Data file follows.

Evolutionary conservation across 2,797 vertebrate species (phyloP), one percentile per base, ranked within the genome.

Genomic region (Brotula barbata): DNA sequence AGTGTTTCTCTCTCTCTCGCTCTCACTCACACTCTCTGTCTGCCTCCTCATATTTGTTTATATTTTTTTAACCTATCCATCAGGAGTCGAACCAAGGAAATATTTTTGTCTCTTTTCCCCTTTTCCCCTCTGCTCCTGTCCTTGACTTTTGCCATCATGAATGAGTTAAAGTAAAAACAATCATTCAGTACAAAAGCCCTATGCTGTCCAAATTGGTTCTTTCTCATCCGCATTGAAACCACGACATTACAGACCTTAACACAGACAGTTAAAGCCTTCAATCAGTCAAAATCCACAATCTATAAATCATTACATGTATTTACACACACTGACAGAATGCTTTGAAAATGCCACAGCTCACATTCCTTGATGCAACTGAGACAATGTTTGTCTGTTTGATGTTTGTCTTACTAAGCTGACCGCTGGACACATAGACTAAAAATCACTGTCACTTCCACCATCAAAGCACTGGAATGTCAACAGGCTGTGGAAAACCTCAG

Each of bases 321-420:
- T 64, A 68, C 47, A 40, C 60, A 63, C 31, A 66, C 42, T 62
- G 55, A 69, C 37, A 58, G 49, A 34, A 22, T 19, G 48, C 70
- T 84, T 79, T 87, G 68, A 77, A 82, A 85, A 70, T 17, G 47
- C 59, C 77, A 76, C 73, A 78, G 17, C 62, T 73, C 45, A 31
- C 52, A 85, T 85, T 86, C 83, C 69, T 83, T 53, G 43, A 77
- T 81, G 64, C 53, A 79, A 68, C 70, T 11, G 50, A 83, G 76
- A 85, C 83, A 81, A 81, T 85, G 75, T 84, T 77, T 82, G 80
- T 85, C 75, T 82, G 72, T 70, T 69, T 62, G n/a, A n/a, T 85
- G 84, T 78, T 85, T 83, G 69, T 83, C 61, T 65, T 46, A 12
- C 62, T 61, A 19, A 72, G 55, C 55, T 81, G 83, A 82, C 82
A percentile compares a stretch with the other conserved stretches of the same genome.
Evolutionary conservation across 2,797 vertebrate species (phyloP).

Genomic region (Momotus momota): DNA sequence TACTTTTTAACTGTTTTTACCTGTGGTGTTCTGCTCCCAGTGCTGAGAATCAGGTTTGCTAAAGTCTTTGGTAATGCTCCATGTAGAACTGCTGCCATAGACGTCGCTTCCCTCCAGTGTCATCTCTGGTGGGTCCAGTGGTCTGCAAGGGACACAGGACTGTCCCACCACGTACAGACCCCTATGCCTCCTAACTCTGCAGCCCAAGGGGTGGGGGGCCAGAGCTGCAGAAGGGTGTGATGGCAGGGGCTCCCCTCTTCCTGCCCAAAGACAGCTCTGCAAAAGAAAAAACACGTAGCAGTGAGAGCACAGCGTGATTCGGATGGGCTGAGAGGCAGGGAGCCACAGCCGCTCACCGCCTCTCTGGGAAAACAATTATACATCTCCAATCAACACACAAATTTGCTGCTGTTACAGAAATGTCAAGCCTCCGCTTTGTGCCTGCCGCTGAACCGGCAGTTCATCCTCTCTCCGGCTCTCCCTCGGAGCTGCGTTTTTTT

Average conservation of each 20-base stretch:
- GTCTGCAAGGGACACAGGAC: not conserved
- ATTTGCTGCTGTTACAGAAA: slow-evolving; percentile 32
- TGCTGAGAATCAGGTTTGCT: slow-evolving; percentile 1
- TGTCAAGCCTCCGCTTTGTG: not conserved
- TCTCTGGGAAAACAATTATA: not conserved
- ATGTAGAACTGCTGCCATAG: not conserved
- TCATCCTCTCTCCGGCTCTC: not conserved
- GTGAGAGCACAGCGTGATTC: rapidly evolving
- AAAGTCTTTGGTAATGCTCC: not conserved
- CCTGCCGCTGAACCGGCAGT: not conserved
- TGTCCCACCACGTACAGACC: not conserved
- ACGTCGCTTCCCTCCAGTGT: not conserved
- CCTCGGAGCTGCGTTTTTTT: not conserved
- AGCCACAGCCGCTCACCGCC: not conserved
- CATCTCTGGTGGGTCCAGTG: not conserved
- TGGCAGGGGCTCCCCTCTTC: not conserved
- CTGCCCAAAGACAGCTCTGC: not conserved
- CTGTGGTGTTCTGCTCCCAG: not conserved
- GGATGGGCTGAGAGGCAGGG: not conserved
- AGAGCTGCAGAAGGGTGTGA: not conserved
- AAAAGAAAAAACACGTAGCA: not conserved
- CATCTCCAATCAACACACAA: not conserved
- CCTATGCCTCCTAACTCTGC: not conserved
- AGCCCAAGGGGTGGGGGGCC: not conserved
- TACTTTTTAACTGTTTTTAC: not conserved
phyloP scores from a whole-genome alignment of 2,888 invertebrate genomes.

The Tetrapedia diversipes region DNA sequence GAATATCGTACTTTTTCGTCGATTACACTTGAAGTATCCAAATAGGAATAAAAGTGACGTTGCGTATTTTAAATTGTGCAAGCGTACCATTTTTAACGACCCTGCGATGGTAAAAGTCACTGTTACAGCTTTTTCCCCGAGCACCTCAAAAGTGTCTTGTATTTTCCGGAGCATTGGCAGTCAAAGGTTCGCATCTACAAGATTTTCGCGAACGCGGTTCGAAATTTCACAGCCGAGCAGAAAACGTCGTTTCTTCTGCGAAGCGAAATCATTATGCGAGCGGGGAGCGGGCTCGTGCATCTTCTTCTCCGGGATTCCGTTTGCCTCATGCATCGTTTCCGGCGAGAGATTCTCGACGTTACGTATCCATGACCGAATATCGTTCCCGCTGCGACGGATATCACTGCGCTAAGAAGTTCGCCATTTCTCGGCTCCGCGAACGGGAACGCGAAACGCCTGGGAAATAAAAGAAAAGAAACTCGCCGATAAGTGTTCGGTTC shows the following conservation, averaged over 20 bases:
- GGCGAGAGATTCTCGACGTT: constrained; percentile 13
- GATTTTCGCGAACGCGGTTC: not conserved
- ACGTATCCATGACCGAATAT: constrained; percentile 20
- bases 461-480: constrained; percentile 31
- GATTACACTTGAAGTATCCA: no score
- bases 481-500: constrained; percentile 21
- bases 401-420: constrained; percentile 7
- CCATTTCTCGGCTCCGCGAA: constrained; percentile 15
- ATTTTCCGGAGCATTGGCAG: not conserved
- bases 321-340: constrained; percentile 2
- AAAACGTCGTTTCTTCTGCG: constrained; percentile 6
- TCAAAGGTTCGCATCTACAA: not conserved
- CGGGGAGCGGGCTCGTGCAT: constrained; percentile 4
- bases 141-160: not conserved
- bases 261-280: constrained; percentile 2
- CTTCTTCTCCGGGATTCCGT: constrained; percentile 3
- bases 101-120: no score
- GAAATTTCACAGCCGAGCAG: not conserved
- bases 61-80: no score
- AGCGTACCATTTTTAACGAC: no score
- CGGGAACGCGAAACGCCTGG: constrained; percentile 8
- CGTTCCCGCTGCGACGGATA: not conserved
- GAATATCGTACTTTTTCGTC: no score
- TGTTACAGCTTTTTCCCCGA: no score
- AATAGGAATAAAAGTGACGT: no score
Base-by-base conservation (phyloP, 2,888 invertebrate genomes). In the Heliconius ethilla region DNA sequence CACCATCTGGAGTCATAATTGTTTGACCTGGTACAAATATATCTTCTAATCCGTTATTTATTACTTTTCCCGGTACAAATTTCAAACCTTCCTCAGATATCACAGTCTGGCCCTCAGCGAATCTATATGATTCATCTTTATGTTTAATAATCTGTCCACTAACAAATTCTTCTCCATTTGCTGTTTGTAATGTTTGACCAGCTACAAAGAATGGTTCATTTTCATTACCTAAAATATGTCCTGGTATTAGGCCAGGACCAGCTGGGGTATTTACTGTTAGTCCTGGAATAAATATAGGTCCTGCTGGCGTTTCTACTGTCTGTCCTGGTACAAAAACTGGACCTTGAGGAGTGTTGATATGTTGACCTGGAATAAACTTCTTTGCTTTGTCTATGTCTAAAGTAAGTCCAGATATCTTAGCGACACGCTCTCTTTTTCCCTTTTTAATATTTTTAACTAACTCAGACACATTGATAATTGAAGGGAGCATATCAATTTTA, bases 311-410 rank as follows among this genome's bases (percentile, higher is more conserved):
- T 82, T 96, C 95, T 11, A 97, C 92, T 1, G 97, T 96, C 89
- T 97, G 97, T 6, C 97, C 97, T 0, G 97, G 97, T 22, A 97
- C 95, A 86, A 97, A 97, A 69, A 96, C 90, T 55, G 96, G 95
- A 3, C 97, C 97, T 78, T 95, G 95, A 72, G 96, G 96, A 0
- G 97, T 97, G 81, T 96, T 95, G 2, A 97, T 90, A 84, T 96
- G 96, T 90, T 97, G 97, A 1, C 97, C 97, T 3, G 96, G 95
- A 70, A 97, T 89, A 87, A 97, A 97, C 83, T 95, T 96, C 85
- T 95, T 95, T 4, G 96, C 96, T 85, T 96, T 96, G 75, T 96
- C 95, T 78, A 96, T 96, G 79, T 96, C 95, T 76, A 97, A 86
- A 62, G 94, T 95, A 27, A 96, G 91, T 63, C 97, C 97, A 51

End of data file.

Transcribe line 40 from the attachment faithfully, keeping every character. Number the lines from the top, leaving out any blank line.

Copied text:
- CCTATGCCTCCTAACTCTGC: not conserved